This seems to be the perennial bogeyman for Learning & Development; measuring the success of specific training investments. It is also somewhat of a bogeyman question for training providers to be asked when pitching for work.
I empathise with the quandary L & D professionals find themselves in. They have to justify the coaching to the bean-counters, yet often have very little evidence to back up the business case. As society becomes more and more focused on quantitative analysis, unfortunately for Human Resources this area is getting left behind.
Personally, I am not a massive fan of qualitative analysis but I had an experience on 20th November that made me smile and attach some credit to it.
I was in Edinburgh running a Negotiation workshop for Senior Commercial Bankers from one of Britain’s main high street banks. During the introductions over coffee one of the delegates called Colin had a moment of realisation. He said “Wait a minute, Black Isle. I did some training with you guys about 10 years ago”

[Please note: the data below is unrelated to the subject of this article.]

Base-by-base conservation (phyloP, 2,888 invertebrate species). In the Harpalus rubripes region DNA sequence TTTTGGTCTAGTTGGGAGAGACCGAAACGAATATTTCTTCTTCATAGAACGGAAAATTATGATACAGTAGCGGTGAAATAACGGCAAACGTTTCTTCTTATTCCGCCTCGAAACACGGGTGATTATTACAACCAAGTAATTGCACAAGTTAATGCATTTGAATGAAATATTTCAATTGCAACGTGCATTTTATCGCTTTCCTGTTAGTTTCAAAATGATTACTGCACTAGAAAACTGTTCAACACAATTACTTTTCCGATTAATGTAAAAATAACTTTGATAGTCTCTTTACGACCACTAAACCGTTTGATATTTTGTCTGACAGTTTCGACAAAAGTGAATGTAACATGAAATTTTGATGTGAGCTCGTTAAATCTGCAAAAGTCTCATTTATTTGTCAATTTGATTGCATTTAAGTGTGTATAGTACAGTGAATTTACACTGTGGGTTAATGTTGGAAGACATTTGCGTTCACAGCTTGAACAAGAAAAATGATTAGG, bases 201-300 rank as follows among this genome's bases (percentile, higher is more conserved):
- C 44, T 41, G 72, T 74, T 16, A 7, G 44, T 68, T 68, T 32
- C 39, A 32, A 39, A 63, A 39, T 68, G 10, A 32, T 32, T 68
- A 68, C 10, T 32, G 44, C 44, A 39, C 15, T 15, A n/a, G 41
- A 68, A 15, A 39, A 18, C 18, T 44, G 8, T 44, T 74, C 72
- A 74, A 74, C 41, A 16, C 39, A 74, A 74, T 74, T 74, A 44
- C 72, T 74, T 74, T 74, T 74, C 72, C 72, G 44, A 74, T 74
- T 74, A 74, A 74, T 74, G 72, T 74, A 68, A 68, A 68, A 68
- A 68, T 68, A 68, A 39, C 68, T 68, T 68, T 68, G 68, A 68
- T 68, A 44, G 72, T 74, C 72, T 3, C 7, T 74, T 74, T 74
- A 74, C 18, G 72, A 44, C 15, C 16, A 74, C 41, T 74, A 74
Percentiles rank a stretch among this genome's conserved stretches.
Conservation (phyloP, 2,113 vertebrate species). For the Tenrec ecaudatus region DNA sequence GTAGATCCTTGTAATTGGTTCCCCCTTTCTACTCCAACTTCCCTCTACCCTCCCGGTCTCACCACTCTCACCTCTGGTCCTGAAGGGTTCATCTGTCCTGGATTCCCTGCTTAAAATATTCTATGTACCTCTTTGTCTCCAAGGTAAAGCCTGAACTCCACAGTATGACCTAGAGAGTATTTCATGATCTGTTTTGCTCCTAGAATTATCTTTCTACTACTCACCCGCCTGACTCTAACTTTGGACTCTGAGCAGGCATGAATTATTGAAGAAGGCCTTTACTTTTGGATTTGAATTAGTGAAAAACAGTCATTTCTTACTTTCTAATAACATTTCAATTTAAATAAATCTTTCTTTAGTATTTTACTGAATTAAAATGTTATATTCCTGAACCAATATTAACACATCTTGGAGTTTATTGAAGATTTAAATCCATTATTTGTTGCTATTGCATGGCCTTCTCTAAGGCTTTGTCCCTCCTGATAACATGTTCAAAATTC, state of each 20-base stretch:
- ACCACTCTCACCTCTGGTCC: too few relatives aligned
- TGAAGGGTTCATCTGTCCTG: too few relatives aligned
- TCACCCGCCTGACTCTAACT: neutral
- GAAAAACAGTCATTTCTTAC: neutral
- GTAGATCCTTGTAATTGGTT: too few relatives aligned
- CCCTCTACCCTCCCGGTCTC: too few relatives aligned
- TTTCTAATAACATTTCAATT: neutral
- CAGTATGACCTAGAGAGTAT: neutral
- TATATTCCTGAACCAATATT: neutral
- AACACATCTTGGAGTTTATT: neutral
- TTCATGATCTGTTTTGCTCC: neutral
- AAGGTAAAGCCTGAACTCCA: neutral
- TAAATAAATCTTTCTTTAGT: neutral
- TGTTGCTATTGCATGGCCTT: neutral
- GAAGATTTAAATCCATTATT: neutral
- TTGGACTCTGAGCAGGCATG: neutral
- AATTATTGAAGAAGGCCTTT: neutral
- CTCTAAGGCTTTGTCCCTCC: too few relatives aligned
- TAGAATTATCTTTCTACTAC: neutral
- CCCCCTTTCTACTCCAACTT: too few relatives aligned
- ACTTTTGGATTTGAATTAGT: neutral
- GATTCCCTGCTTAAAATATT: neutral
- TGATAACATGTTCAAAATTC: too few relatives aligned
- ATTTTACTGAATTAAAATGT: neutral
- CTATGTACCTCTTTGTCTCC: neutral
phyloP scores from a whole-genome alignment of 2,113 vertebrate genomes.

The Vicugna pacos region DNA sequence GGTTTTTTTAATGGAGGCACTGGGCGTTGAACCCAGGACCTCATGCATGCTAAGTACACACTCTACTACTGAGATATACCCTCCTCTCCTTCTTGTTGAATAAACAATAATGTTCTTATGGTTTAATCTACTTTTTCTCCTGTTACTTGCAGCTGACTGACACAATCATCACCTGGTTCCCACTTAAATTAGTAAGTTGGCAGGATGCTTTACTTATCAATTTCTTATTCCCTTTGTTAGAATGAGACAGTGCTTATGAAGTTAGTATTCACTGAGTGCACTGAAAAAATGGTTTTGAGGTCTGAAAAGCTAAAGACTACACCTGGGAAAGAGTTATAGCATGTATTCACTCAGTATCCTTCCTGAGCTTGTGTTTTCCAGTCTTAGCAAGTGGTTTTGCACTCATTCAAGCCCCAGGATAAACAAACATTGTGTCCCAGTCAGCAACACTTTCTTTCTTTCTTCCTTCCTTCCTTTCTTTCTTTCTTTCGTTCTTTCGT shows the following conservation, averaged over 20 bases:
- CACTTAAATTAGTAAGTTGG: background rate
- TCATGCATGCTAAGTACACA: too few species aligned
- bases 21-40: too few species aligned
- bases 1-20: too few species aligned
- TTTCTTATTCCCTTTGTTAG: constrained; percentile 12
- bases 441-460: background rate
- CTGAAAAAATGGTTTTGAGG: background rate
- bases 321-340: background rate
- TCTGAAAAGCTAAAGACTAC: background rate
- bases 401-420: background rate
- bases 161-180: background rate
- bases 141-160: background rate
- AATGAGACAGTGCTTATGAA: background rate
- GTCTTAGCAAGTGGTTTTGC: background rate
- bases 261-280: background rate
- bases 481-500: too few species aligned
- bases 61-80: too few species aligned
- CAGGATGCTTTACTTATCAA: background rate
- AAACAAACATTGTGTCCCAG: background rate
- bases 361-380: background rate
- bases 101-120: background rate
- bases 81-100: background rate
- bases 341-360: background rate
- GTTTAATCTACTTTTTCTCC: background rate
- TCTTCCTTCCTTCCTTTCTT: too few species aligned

Now this is a tricky moment. Colin’s approach to the upcoming days training might be dictated by his memory of how useful his last experience was. Furthermore, how would other delegates approach the days training if he said “Yeah it was all right. Can’t remember what it was about though”?
Fortunately for me in that uncertain moment, Colin gave a candid account of our famous Clarity, Brevity and Impact Masterclass. “I remember two things very clearly that I ACTUALLY still use to this day when trying to influence.
1. “I use the Black Isle Black Slide technique to focus my audience’s attention”
2. “And I also regularly use your “Pyramid Structure” to help me say less and be more strategic”
This episode prompts one question that L & D professionals should be asking themselves. Will this training achieve behavioural change over time? That’s it. That’s the real test.
It is possible to measure the ROI of coaching in a quantitative manner. The challenge is that HR departments are wary of the large cost of longitudinal ROI studies. So when asked how we measure the effectiveness of our work my answer is always the same; “How would you like to measure it?”
Read more about the Black Isle Pyramid Structure here.